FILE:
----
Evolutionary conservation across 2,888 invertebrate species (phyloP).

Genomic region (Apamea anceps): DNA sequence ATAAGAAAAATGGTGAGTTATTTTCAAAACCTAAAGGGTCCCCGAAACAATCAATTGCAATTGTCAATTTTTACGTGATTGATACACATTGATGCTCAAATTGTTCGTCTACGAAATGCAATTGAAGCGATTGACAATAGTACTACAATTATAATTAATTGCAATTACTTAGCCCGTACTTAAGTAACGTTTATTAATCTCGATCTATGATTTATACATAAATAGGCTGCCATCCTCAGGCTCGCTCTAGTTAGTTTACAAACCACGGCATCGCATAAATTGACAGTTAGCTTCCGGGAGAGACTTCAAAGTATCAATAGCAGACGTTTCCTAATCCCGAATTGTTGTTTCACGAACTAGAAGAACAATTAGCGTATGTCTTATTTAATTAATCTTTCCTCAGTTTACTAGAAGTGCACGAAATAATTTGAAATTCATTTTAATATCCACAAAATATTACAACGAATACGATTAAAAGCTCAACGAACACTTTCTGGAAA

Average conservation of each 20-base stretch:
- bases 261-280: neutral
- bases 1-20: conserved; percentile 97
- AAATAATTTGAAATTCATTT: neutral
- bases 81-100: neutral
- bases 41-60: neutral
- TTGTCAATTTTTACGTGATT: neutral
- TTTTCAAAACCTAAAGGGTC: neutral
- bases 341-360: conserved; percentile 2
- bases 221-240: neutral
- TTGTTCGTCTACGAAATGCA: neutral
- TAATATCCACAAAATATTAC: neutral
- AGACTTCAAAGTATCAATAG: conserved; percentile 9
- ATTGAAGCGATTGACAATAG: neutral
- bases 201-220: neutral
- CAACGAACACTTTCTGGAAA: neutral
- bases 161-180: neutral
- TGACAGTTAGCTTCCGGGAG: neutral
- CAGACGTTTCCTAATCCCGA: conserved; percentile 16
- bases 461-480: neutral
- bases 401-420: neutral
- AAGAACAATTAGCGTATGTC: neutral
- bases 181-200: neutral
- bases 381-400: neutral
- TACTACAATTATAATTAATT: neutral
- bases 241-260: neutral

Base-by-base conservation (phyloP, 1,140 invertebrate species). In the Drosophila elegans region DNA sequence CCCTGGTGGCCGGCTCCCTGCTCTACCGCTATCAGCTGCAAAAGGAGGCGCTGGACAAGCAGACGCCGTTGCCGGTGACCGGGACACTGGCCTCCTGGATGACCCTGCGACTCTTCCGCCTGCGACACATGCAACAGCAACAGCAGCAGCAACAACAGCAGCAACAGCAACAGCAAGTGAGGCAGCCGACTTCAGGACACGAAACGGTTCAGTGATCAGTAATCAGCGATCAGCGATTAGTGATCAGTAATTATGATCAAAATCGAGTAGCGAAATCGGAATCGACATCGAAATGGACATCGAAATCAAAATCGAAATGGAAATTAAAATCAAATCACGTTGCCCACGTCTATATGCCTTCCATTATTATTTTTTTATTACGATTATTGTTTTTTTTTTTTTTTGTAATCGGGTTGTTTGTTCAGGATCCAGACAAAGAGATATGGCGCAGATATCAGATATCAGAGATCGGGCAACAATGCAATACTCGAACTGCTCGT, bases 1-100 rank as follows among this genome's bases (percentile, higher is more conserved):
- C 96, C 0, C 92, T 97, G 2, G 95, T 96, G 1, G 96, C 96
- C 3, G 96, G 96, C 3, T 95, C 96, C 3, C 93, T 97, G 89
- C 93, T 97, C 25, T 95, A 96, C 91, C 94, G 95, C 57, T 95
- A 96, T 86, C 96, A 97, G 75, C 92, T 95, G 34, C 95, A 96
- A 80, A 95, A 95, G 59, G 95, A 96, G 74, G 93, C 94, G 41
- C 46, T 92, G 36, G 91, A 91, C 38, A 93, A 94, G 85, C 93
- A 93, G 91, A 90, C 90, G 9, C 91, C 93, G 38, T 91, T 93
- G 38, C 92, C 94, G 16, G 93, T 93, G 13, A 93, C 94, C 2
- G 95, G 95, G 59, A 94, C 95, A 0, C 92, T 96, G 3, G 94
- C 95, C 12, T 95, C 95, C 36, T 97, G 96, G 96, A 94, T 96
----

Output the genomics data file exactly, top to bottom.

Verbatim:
Evolutionary conservation across 2,888 invertebrate species (phyloP).

Genomic region (Apamea anceps): DNA sequence ATAAGAAAAATGGTGAGTTATTTTCAAAACCTAAAGGGTCCCCGAAACAATCAATTGCAATTGTCAATTTTTACGTGATTGATACACATTGATGCTCAAATTGTTCGTCTACGAAATGCAATTGAAGCGATTGACAATAGTACTACAATTATAATTAATTGCAATTACTTAGCCCGTACTTAAGTAACGTTTATTAATCTCGATCTATGATTTATACATAAATAGGCTGCCATCCTCAGGCTCGCTCTAGTTAGTTTACAAACCACGGCATCGCATAAATTGACAGTTAGCTTCCGGGAGAGACTTCAAAGTATCAATAGCAGACGTTTCCTAATCCCGAATTGTTGTTTCACGAACTAGAAGAACAATTAGCGTATGTCTTATTTAATTAATCTTTCCTCAGTTTACTAGAAGTGCACGAAATAATTTGAAATTCATTTTAATATCCACAAAATATTACAACGAATACGATTAAAAGCTCAACGAACACTTTCTGGAAA

Average conservation of each 20-base stretch:
- bases 261-280: neutral
- bases 1-20: conserved; percentile 97
- AAATAATTTGAAATTCATTT: neutral
- bases 81-100: neutral
- bases 41-60: neutral
- TTGTCAATTTTTACGTGATT: neutral
- TTTTCAAAACCTAAAGGGTC: neutral
- bases 341-360: conserved; percentile 2
- bases 221-240: neutral
- TTGTTCGTCTACGAAATGCA: neutral
- TAATATCCACAAAATATTAC: neutral
- AGACTTCAAAGTATCAATAG: conserved; percentile 9
- ATTGAAGCGATTGACAATAG: neutral
- bases 201-220: neutral
- CAACGAACACTTTCTGGAAA: neutral
- bases 161-180: neutral
- TGACAGTTAGCTTCCGGGAG: neutral
- CAGACGTTTCCTAATCCCGA: conserved; percentile 16
- bases 461-480: neutral
- bases 401-420: neutral
- AAGAACAATTAGCGTATGTC: neutral
- bases 181-200: neutral
- bases 381-400: neutral
- TACTACAATTATAATTAATT: neutral
- bases 241-260: neutral

Base-by-base conservation (phyloP, 1,140 invertebrate species). In the Drosophila elegans region DNA sequence CCCTGGTGGCCGGCTCCCTGCTCTACCGCTATCAGCTGCAAAAGGAGGCGCTGGACAAGCAGACGCCGTTGCCGGTGACCGGGACACTGGCCTCCTGGATGACCCTGCGACTCTTCCGCCTGCGACACATGCAACAGCAACAGCAGCAGCAACAACAGCAGCAACAGCAACAGCAAGTGAGGCAGCCGACTTCAGGACACGAAACGGTTCAGTGATCAGTAATCAGCGATCAGCGATTAGTGATCAGTAATTATGATCAAAATCGAGTAGCGAAATCGGAATCGACATCGAAATGGACATCGAAATCAAAATCGAAATGGAAATTAAAATCAAATCACGTTGCCCACGTCTATATGCCTTCCATTATTATTTTTTTATTACGATTATTGTTTTTTTTTTTTTTTGTAATCGGGTTGTTTGTTCAGGATCCAGACAAAGAGATATGGCGCAGATATCAGATATCAGAGATCGGGCAACAATGCAATACTCGAACTGCTCGT, bases 1-100 rank as follows among this genome's bases (percentile, higher is more conserved):
- C 96, C 0, C 92, T 97, G 2, G 95, T 96, G 1, G 96, C 96
- C 3, G 96, G 96, C 3, T 95, C 96, C 3, C 93, T 97, G 89
- C 93, T 97, C 25, T 95, A 96, C 91, C 94, G 95, C 57, T 95
- A 96, T 86, C 96, A 97, G 75, C 92, T 95, G 34, C 95, A 96
- A 80, A 95, A 95, G 59, G 95, A 96, G 74, G 93, C 94, G 41
- C 46, T 92, G 36, G 91, A 91, C 38, A 93, A 94, G 85, C 93
- A 93, G 91, A 90, C 90, G 9, C 91, C 93, G 38, T 91, T 93
- G 38, C 92, C 94, G 16, G 93, T 93, G 13, A 93, C 94, C 2
- G 95, G 95, G 59, A 94, C 95, A 0, C 92, T 96, G 3, G 94
- C 95, C 12, T 95, C 95, C 36, T 97, G 96, G 96, A 94, T 96